Sitting under that tree in Rishikesh was a bit ‘ Heaven, I must say. Cool breeze, before the hot summer winds come our way. The sound of the river bubbling gently by me, and some wonderful, sweet chai to greet my soul.
As I looked at my camera for the umpteenth time, I thought – for the umpteenth time – that it needs an upgrade. This is a Nikon D 200, and is a wonderful camera. When I had switched to digital, I had bought the Nikon D70, and in one year it became obsolete. Then, I bought the D200, and a year later Nikon launched the D300. “Damn”, I thought. I was tempted to buy it, but then I restrained myself. I figured that I would upgrade my camera when I was a wee bit more advanced along the way, insofar as my photography skills are concerned. I think I am ready.
My motivation for the restraint, was conservation. Conservation of my bank balance, and not conservation of the forests. I hang my head as I say this. I should have been able to proudly thump my chest, jump up on the podium, and shout ” I restrained myself because I wanted to reduce the amount of e-waste that we have in the world.”
When digital was introduced into the world, they said that this would limit the amount of harmful chemicals being pushed into the rivers, and that digital was greener.
What they did not say, was that digital products would be launched at a dizzying rate, and keeping up with the Joneses would be more important than sustainability.
I had an IPhone 4. They upgraded the IOS.My phone became slow. So, I bought an IPhone 4S. This phone kept collapsing, so I traded for a Samsung Galaxy S3. I lost the phone last year, when I was driving on the highway. I then bought a crappy Samsung Galaxy Grand. Really lousy phone. Finally, it broke and I bought (recently) an Experia.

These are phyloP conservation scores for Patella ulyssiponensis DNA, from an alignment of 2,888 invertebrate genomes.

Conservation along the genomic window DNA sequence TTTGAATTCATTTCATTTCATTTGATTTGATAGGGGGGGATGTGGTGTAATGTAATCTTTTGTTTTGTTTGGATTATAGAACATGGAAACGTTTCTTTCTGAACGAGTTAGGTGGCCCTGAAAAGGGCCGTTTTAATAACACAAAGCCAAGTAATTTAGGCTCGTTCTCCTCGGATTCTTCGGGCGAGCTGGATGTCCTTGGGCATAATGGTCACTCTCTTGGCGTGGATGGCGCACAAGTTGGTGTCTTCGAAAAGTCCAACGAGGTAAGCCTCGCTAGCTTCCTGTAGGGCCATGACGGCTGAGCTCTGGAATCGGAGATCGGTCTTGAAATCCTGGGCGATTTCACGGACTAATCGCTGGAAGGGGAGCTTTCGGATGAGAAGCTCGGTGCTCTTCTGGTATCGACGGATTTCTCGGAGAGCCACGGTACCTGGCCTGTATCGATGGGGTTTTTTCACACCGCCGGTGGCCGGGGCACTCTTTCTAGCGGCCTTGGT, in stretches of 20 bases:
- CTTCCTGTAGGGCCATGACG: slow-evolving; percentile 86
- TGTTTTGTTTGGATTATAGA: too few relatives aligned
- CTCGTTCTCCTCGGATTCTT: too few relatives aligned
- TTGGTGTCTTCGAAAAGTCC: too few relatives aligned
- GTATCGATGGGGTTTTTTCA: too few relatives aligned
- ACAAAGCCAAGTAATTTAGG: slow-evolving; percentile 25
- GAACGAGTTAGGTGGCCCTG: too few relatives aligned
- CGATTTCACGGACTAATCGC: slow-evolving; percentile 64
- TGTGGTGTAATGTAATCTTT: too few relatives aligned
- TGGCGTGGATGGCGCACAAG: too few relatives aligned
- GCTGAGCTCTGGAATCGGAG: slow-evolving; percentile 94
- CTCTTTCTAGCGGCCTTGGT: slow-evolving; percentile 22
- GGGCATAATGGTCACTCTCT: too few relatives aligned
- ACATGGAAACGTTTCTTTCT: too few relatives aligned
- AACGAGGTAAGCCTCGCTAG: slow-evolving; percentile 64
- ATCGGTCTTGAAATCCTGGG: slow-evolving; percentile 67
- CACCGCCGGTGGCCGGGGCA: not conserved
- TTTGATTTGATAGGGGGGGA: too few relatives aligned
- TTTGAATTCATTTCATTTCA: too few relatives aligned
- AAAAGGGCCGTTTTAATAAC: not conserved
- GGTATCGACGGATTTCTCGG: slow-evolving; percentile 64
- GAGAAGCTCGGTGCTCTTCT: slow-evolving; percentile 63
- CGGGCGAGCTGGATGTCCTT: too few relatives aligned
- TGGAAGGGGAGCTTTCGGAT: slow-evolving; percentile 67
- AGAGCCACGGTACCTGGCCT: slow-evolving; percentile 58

A good phone, but as a consumer, I have not been following sustainable practices, and have increased the amount of e-waste in the world.
And so, when I was an active, responsible corporate citizen, I held – and attended – conferences on sustainability.
Now, sustainability has been defined as (copied from the web-site of the EPA): “Sustainability creates and maintains the conditions under which humans and nature can exist in productive harmony, that permit fulfilling the social, economic and other requirements of present and future generations.”
This is good.
This is necessary.
However, the fact of life is that “sustainability” has been promoted by the Western world, after it has reached a certain level of development.
The Eastern World, dominated by India and China (population wise, at least), is starting to up the ladder. “We” want things. We want those nice, shiny cars, and new phones, and new cameras, and big homes, and pool parties. And, we want it NOW.
And, there are more of us than there are in the West!!
Of course, we know that most new products come from the West, and people have been known to line up for the latest gizmo. If the Americans can line up, then so can we! And, we can form longer lines!
There is a gap between sustainability talk, and sustainability practice.
The West is ahead of the East in much development. However, in the last corporation that I worked, I was often told that India is not yet ready for advanced technology, and that this would find a market in the West. Ergo, old (read, non-sustainable) technology would be sold in the East, and new (read – sustainable) technology would be sold in the East.
Yet, conferences on sustainability continue around the year. Lots of air miles! Lots of grand dinners, with expensive food that often goes waste.
So, why not a conference on sustainability, under the shade of a tree, with the cool breeze blowing, with the river gently bubbling, and a cup ‘o chai to boot?
This may be more sustainable I think, than what we have been doing so far…..
We should take the time to listen to the sound of the river as it flows gently by